I’m reading Carole Cusack’s excellent Invented Religions: Imagination, Fiction and Faith and am delighted to have discovered the Hot Tub Mystery Religion, intriguingly described in this 2003 Reason.com article by Jesse Walker:
Atheists have long regarded religion as, at best, a collective work of art, but in the last century that view has grown popular with churchgoers as well. Many Christians and Jews today will declare that the Bible is a collection of myths and metaphors, not literal truths, and some will aver that there is more than one path to God. Neopagans and others take this nonliteral and eclectic approach and run with it, freely fusing classical mythologies, tribal spiritual practices, and even popular fiction, all of which would be mutually exclusive if they were regarded as, to borrow a phrase, the Gospel truth. At the far end of the spectrum are those who do not merely regard religion as a human creation but actively identify themselves as its creators. The Hot Tub group actually began as an art project, becoming a more spiritual endeavor only gradually. If it is unusual, it is only because it is so radical. Most people do not feel the need to be the authors of their own religions, though quite a few are happy to be the editors.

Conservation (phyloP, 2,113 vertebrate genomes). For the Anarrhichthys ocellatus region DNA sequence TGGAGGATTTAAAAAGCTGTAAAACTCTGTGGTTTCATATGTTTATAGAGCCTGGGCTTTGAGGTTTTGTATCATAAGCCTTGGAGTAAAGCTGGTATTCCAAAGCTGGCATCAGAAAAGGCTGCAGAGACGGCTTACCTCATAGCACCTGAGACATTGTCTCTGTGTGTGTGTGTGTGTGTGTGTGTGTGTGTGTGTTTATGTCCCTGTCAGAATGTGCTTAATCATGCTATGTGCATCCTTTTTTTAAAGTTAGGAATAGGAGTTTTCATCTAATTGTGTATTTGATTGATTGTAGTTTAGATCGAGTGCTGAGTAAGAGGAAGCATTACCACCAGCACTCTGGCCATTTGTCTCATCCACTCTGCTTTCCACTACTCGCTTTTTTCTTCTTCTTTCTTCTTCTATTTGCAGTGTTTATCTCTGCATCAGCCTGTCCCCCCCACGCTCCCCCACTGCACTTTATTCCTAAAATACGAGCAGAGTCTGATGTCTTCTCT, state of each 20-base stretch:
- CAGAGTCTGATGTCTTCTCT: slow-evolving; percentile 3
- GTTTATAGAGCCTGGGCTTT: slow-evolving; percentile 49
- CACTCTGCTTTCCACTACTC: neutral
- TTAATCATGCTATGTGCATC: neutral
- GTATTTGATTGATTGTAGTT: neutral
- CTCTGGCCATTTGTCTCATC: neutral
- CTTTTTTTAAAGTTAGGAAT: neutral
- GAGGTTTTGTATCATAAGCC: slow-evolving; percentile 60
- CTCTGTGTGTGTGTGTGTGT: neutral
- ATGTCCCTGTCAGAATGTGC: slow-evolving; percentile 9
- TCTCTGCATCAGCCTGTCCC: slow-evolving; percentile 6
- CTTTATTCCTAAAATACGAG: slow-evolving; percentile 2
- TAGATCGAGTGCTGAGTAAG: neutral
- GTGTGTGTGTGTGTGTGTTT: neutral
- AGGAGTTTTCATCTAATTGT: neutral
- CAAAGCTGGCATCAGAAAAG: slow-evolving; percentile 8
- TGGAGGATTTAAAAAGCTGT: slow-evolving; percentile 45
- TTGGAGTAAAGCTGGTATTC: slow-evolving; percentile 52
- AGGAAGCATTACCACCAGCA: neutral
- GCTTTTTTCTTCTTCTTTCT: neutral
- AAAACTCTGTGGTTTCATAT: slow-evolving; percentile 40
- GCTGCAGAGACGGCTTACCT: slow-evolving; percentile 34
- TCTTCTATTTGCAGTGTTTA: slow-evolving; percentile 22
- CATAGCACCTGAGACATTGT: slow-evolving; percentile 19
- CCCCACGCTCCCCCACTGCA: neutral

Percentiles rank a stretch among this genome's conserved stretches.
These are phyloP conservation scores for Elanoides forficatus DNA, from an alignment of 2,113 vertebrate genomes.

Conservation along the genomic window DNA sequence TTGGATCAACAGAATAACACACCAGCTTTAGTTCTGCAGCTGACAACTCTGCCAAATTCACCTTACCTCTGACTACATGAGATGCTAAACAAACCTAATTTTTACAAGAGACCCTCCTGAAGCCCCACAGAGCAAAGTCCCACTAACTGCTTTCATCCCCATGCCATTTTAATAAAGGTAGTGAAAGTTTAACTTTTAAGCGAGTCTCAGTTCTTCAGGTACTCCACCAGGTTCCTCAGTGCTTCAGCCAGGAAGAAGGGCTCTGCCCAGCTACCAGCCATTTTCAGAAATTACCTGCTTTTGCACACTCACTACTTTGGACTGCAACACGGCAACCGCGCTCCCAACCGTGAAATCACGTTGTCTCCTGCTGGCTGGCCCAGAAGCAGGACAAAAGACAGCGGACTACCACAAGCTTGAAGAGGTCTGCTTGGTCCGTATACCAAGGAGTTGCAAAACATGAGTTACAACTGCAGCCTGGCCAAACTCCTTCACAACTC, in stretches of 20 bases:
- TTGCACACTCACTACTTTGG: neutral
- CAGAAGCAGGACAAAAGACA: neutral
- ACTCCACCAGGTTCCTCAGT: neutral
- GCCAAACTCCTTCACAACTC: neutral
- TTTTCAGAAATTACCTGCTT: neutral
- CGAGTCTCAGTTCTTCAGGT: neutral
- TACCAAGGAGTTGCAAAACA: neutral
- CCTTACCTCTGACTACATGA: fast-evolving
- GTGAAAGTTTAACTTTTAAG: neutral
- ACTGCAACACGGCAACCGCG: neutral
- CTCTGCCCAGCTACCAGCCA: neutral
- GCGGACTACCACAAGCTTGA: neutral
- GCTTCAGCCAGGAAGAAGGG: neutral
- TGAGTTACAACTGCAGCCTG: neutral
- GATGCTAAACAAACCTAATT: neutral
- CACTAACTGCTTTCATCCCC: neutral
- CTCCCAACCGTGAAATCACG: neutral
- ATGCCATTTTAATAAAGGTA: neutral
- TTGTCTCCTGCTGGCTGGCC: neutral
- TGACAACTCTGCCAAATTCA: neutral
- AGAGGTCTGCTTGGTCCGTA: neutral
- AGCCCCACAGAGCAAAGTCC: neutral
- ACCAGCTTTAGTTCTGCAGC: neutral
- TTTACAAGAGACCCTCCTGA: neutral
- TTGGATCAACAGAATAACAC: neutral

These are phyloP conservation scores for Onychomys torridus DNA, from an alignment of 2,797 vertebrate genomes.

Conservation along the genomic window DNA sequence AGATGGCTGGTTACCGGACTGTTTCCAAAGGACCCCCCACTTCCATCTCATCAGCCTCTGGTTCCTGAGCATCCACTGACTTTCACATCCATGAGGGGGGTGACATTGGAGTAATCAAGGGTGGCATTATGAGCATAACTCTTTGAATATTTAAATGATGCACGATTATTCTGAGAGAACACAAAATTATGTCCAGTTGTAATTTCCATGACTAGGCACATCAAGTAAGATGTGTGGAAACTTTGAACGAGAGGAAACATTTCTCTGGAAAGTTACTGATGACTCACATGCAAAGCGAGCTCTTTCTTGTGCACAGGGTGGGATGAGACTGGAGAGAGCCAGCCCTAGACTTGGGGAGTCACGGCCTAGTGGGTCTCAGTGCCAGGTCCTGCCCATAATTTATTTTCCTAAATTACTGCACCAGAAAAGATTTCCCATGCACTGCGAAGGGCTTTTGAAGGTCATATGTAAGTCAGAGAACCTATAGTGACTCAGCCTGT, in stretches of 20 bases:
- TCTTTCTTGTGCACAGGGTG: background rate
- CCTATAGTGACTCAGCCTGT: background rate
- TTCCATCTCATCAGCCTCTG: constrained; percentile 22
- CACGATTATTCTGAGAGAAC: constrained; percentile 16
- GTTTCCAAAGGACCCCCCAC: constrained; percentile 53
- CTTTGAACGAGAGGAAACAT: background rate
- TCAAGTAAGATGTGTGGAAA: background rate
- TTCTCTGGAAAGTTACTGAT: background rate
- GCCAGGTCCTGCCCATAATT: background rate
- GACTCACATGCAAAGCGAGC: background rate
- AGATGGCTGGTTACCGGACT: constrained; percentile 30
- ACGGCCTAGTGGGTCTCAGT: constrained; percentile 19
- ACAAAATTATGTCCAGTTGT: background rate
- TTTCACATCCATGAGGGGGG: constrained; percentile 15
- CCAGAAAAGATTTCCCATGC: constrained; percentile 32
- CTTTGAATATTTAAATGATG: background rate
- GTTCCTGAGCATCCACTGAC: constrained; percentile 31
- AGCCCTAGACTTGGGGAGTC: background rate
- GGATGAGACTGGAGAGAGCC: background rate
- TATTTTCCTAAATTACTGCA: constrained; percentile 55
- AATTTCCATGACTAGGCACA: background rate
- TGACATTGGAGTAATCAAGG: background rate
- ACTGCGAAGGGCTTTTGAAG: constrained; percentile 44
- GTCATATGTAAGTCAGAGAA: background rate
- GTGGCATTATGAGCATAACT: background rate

I’m currently designing an online course on the histories, theories and practices of poetic faiths, and the Hot Tubbists perfectly illustrate part of my thesis; if they hadn’t actually existed, I might have been tempted to invent them.
Further reading on the Hot Tub Mystery Religion: